Diary of a Wimpy Kid and Coming of Age

Over the years a lot of films have tackled the issue of coming of age, it is a common theme in many works of fiction and will be for years to come. There is something inherently relatable about films like these; where no matter the protagonist, you find something that reminds you of your own formative years. No series, in my opinion, handles the ideas of growing up and maturing better than the Diary of A Wimpy Kid films, today’s post will be a look at the franchise and what it meant to a lot of people.
Diary of A Wimpy Kid is a 2010, coming of age film, following the life of Greg Heffley, (Zachary Gordon), as he tries to navigate the world of middle school, be the most popular, and one day be famous. The film is based on a series of best-selling children’s books that are beloved by millions, the films themselves like to wear their book heritage on their sleeve and will often open with an animated scene that is very reminiscent of the books.
The three core films follow Greg as he progresses through the years of middle school, and we grow up with him in a way, or at least I did. We the audience see his priorities change as he gets older in a very relatable way, in the first film he just wants to hang out with his friend Rowley, (Robert Capron) and, play videogames; the friendship between these two boys is something that underscores the whole trilogy. By the time the second film Roderick Rules is set we see that now Greg is interested in girls and his friendship with Rowley changes, this is a thing that has happened to all of us, that transition from being a kid and thinking girls or, boys are icky to then being in a relationship, and I think that this transition is captured beautifully by the films.
Not only this but, the family interactions too were well thought out and intentioned, in the first film we see how much Greg is scared of his brother Roderick, (Devon Bostick), and how the two are always at odds. However, in Roderick Rules, we see that the pair actually share a bond and that perhaps Greg has just prejudged his brother and is later corrected, we see this towards the end of the second film in a very bittersweet scene. Moreover, the third film shows us the relationship between Greg and his dad and how Greg is trying to make him proud and get along with him, despite having nothing in common and being two drastically different people. This part of the third film has a lot to say about father-son relationships, and a lot of it is profoundly authentic and affecting; it reminded me more than once of my own life.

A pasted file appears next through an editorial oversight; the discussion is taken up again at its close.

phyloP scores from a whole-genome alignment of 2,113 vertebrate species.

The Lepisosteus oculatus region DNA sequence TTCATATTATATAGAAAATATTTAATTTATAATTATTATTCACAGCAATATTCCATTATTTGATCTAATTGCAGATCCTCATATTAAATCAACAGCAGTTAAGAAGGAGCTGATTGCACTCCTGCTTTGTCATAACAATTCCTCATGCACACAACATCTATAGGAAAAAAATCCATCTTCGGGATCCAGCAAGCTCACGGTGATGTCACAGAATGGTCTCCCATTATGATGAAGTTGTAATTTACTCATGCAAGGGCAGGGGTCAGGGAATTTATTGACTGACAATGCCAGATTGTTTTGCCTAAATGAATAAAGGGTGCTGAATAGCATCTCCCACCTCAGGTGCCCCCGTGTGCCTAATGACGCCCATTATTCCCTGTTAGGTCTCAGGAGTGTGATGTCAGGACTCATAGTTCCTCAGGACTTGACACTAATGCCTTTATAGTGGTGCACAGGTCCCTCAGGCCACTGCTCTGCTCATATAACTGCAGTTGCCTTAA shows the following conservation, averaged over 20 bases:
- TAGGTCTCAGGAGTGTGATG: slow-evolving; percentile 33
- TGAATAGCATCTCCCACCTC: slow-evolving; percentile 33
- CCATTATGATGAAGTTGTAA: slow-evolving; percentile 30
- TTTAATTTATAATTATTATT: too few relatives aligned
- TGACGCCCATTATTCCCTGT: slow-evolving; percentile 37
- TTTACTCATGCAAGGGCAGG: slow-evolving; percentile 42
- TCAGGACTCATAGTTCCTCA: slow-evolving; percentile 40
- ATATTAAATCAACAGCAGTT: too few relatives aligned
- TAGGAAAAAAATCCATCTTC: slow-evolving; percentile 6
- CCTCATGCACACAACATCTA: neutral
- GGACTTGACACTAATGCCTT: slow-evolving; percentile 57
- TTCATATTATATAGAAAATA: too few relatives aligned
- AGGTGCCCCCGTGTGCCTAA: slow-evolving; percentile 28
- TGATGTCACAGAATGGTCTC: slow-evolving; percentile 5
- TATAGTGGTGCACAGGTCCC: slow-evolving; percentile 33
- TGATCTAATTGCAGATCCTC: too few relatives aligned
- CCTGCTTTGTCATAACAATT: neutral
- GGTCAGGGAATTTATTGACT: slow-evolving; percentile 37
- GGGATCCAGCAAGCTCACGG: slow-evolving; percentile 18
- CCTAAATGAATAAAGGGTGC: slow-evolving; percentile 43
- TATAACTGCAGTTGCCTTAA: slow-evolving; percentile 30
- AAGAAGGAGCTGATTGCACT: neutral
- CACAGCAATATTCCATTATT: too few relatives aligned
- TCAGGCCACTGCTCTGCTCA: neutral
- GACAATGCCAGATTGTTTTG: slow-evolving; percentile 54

Perhaps the thing the film does the best is the development of Greg himself; he starts off the first film as a selfish arsehole who only really cares about himself, with a lot of his friends and family suffering as a result. A lot of the conflict of the films from his falling out with Rowley in the first film, to that tear provoking moment with Roderick in the second film all come as a result of Greg’s actions. As the trilogy progresses, however, we see Greg become a better person as he matures, one who will do what’s right to make his friends and family happy; sometimes even at his detriment, although it usually works out for him.
I think though these films owe a lot to the incredibly well-written books that they take inspiration from, there is something special about these series of films, that resonates with the audience, reminding them of their own lives and families: because at the end of the day who hasn’t been the wimpy kid who just wanted to be popular.
In my opinion, there is no fourth film.

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